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Friedrich Wilhelm Bessel
Friedrich Wilhelm Bessel  was a German mathematician and astronomer.
29th week in year
22 July 2021

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Alexander Mackenzie reaches the Pacific Ocean 22.7.1793

Wikipedia (10 Jul 2013, 13:04)
Alexander Mackenzie reaches the Pacific Ocean becoming the first recorded human to complete a transcontinental crossing of Canada.


1792-1793 Peace River expedition to the Pacific Ocean

In 1791, Mackenzie returned to Great Britain to study the new advance in the measurement of longitude. Upon his return in 1792, he set out once again to find a route to the Pacific. Accompanied by two native guides (one named Cancre), his cousin Alexander MacKay, and six Canadian voyageurs (Joseph Landry, Charles Ducette, Francois Beaulieux, Baptiste Bisson, Francois Courtois, and Jacques Beauchamp) and a dog simply called "Our Dog". Mackenzie left from Fort Chipewyan on 10 October 1792 and travelled via the Pine River to the Peace River. From there he travelled to a fork on the Peace River arriving 1 November where he and his cohorts built a fortification that they resided in over the winter. This later became known as Fort Fork.

Mackenzie left Fort Fork on 9 May 1793 following the route of the Peace River. He crossed the Great Divide and found the upper reaches of the Fraser River but was warned by the local natives that the Fraser Canyon to the south was unnavigable and populated by belligerent tribes. He was instead directed to follow a grease trail by ascending the West Road River, crossing over the Coast Mountains and descending the Bella Coola River to the sea. He followed this advice and reached the Pacific coast on 20 July 1793 at Bella Coola, British Columbia, on North Bentinck Arm, an inlet of the Pacific Ocean. Thus, he completed the first recorded transcontinental crossing of North America north of Mexico. He had unknowingly missed meeting George Vancouver at Bella Coola by 48 days.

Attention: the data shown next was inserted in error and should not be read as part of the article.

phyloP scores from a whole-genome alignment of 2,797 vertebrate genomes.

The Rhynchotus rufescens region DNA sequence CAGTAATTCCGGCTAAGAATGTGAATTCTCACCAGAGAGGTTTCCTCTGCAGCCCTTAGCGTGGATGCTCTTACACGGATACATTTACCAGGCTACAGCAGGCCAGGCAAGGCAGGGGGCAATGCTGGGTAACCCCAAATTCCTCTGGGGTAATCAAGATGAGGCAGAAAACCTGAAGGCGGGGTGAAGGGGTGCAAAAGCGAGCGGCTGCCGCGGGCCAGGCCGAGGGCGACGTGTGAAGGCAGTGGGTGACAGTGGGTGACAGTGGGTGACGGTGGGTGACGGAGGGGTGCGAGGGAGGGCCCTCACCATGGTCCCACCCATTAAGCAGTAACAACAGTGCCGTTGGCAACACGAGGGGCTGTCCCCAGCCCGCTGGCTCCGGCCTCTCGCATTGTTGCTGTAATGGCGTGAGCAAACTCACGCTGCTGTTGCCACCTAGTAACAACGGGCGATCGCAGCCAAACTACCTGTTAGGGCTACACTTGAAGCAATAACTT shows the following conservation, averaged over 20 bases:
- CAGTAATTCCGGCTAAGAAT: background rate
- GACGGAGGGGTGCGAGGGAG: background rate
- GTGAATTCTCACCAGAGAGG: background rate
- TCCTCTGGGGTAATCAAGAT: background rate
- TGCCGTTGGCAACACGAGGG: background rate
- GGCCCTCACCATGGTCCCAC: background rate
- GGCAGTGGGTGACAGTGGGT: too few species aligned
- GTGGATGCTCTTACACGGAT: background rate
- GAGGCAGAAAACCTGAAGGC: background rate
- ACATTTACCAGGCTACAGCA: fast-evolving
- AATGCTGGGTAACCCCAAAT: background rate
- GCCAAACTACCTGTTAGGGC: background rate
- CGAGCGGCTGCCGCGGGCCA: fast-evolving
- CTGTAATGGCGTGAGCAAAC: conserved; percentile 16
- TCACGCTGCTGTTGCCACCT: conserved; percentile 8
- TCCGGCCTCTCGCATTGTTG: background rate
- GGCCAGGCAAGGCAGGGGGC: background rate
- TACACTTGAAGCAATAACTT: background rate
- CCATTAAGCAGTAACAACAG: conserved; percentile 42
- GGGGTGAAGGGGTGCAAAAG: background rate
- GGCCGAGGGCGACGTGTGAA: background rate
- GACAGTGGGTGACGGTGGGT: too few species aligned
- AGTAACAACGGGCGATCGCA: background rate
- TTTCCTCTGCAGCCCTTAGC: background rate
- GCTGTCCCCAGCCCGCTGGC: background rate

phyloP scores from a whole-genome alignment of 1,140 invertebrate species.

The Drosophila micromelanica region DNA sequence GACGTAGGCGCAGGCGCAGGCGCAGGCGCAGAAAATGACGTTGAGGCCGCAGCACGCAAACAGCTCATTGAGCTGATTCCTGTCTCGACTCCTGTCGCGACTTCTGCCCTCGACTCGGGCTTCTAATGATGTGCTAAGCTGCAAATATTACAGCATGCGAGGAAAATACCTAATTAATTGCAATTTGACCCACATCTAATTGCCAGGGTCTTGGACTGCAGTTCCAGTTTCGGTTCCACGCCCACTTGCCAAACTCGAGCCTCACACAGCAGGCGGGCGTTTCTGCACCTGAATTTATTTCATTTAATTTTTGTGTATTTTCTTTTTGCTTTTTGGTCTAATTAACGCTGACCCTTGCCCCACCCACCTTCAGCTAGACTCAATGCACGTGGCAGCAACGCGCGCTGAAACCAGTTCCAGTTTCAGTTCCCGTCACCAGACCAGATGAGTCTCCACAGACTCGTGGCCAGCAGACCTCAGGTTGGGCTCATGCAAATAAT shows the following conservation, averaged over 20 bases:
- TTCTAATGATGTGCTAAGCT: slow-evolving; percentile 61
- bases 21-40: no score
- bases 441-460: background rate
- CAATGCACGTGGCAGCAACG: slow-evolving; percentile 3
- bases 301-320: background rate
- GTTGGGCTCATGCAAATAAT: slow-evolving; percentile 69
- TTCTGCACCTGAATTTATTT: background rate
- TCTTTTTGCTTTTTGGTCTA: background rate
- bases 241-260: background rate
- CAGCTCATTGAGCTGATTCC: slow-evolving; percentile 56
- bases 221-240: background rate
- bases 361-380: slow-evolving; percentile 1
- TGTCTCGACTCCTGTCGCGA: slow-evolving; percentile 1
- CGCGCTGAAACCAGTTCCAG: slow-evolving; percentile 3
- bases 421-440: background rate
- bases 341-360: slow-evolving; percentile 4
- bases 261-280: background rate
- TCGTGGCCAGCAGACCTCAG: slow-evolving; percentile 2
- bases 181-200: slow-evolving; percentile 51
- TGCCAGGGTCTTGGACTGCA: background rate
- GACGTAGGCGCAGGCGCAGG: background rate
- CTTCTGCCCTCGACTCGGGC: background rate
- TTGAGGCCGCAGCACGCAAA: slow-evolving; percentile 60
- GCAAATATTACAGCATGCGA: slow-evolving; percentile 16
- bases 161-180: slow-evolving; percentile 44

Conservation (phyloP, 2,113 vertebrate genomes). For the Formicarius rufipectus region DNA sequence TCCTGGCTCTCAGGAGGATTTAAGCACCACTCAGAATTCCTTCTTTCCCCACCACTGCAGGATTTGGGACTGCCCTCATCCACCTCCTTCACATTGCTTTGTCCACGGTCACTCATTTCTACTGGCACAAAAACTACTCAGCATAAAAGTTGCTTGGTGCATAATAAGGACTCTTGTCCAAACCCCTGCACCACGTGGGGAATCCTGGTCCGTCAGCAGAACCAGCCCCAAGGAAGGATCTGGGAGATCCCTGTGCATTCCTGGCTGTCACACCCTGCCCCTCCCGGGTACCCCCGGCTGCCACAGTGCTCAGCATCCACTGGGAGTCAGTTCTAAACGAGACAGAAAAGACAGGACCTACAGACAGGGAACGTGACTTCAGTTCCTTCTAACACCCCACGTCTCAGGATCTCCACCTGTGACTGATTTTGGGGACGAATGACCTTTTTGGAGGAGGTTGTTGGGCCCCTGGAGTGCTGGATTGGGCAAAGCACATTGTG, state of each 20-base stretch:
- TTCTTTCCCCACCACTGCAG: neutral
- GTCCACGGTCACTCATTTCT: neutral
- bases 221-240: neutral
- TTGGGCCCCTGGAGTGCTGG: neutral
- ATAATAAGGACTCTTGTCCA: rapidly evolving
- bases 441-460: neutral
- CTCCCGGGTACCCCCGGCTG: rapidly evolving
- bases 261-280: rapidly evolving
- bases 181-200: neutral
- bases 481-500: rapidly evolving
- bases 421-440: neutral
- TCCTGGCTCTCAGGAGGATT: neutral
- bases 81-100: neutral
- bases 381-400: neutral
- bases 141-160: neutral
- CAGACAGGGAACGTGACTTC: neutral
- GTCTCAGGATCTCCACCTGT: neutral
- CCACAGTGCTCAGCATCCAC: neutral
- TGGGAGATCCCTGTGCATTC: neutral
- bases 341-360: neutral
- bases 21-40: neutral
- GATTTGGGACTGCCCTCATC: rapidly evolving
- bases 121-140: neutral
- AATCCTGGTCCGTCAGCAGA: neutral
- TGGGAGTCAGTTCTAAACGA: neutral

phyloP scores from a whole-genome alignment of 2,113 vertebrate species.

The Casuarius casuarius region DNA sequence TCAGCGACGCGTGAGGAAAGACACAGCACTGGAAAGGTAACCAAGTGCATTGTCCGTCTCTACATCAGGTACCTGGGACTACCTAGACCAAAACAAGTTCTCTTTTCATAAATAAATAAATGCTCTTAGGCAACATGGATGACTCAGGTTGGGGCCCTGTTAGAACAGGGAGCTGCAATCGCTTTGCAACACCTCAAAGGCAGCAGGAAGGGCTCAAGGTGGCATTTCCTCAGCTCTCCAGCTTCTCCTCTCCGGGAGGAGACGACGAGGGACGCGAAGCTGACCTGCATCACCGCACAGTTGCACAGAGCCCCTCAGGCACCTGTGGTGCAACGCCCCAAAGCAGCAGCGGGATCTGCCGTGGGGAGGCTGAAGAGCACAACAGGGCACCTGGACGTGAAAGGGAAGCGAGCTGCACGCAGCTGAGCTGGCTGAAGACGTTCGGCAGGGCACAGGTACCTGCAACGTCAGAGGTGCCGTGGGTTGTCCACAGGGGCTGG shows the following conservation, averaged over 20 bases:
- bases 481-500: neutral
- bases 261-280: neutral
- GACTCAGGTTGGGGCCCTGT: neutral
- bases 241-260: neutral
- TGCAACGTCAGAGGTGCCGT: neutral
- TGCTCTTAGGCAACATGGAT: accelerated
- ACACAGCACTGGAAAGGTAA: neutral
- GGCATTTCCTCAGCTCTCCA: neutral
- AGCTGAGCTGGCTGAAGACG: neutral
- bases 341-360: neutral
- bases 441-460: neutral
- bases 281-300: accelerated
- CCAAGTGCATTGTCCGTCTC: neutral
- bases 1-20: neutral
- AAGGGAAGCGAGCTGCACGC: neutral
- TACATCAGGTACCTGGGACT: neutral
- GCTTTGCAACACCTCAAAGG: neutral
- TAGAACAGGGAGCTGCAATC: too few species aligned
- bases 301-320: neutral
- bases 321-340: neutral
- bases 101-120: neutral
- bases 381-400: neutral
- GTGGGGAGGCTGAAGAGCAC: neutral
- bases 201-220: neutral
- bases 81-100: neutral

He had wanted to continue westward out of a desire to reach the open ocean, but was stopped by the hostility of the Heiltsuk people. Hemmed in by Heiltsuk war canoes, he wrote a message on a rock near the water's edge of Dean Channel, using a reddish paint made of vermilion and bear grease, and turned back east. The inscription read: "Alex MacKenzie / from Canada / by land / 22d July 1793" (at the time the name Canada was an informal term for the former French territory in what is now southern Quebec.) The words were later inscribed permanently by surveyors. The site is now Sir Alexander Mackenzie Provincial Park and is designated a National Historic Site of Canada.

In his journal Mackenzie recorded the Carrier language for the first time.


   
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